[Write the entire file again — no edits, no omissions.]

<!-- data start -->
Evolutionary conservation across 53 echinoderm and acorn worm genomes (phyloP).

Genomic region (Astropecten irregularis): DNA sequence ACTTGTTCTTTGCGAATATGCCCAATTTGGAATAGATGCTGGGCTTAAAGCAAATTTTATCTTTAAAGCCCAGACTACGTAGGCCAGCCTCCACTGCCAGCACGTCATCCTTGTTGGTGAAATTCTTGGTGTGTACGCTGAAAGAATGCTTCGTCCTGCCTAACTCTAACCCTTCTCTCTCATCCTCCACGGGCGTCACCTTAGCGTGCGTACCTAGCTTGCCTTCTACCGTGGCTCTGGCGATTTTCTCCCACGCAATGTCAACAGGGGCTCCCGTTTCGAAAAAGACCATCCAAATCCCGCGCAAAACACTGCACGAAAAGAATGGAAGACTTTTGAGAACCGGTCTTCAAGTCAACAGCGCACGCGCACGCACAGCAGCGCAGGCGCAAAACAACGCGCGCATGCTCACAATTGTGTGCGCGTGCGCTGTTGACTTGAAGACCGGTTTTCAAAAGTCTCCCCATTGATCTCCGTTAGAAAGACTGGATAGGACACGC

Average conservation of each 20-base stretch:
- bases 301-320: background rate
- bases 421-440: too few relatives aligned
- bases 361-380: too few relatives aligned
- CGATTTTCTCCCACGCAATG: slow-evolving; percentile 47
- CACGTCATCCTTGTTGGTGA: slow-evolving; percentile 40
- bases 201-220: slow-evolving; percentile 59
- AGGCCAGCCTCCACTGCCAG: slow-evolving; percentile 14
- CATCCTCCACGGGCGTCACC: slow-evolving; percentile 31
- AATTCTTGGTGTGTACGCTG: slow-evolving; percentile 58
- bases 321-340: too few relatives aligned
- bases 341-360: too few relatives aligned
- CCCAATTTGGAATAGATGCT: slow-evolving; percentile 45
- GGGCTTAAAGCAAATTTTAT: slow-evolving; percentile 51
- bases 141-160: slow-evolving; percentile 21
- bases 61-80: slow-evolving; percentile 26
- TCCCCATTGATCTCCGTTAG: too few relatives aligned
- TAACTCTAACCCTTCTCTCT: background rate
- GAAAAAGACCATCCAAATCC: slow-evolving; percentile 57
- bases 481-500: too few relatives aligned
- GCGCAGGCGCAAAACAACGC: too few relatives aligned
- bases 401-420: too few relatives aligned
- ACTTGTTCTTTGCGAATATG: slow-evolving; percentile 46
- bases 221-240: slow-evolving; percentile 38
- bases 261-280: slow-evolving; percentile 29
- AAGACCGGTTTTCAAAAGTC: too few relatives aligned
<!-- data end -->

Evolutionary conservation across 53 echinoderm and acorn worm genomes (phyloP).

Genomic region (Astropecten irregularis): DNA sequence ACTTGTTCTTTGCGAATATGCCCAATTTGGAATAGATGCTGGGCTTAAAGCAAATTTTATCTTTAAAGCCCAGACTACGTAGGCCAGCCTCCACTGCCAGCACGTCATCCTTGTTGGTGAAATTCTTGGTGTGTACGCTGAAAGAATGCTTCGTCCTGCCTAACTCTAACCCTTCTCTCTCATCCTCCACGGGCGTCACCTTAGCGTGCGTACCTAGCTTGCCTTCTACCGTGGCTCTGGCGATTTTCTCCCACGCAATGTCAACAGGGGCTCCCGTTTCGAAAAAGACCATCCAAATCCCGCGCAAAACACTGCACGAAAAGAATGGAAGACTTTTGAGAACCGGTCTTCAAGTCAACAGCGCACGCGCACGCACAGCAGCGCAGGCGCAAAACAACGCGCGCATGCTCACAATTGTGTGCGCGTGCGCTGTTGACTTGAAGACCGGTTTTCAAAAGTCTCCCCATTGATCTCCGTTAGAAAGACTGGATAGGACACGC

Average conservation of each 20-base stretch:
- bases 301-320: background rate
- bases 421-440: too few relatives aligned
- bases 361-380: too few relatives aligned
- CGATTTTCTCCCACGCAATG: slow-evolving; percentile 47
- CACGTCATCCTTGTTGGTGA: slow-evolving; percentile 40
- bases 201-220: slow-evolving; percentile 59
- AGGCCAGCCTCCACTGCCAG: slow-evolving; percentile 14
- CATCCTCCACGGGCGTCACC: slow-evolving; percentile 31
- AATTCTTGGTGTGTACGCTG: slow-evolving; percentile 58
- bases 321-340: too few relatives aligned
- bases 341-360: too few relatives aligned
- CCCAATTTGGAATAGATGCT: slow-evolving; percentile 45
- GGGCTTAAAGCAAATTTTAT: slow-evolving; percentile 51
- bases 141-160: slow-evolving; percentile 21
- bases 61-80: slow-evolving; percentile 26
- TCCCCATTGATCTCCGTTAG: too few relatives aligned
- TAACTCTAACCCTTCTCTCT: background rate
- GAAAAAGACCATCCAAATCC: slow-evolving; percentile 57
- bases 481-500: too few relatives aligned
- GCGCAGGCGCAAAACAACGC: too few relatives aligned
- bases 401-420: too few relatives aligned
- ACTTGTTCTTTGCGAATATG: slow-evolving; percentile 46
- bases 221-240: slow-evolving; percentile 38
- bases 261-280: slow-evolving; percentile 29
- AAGACCGGTTTTCAAAAGTC: too few relatives aligned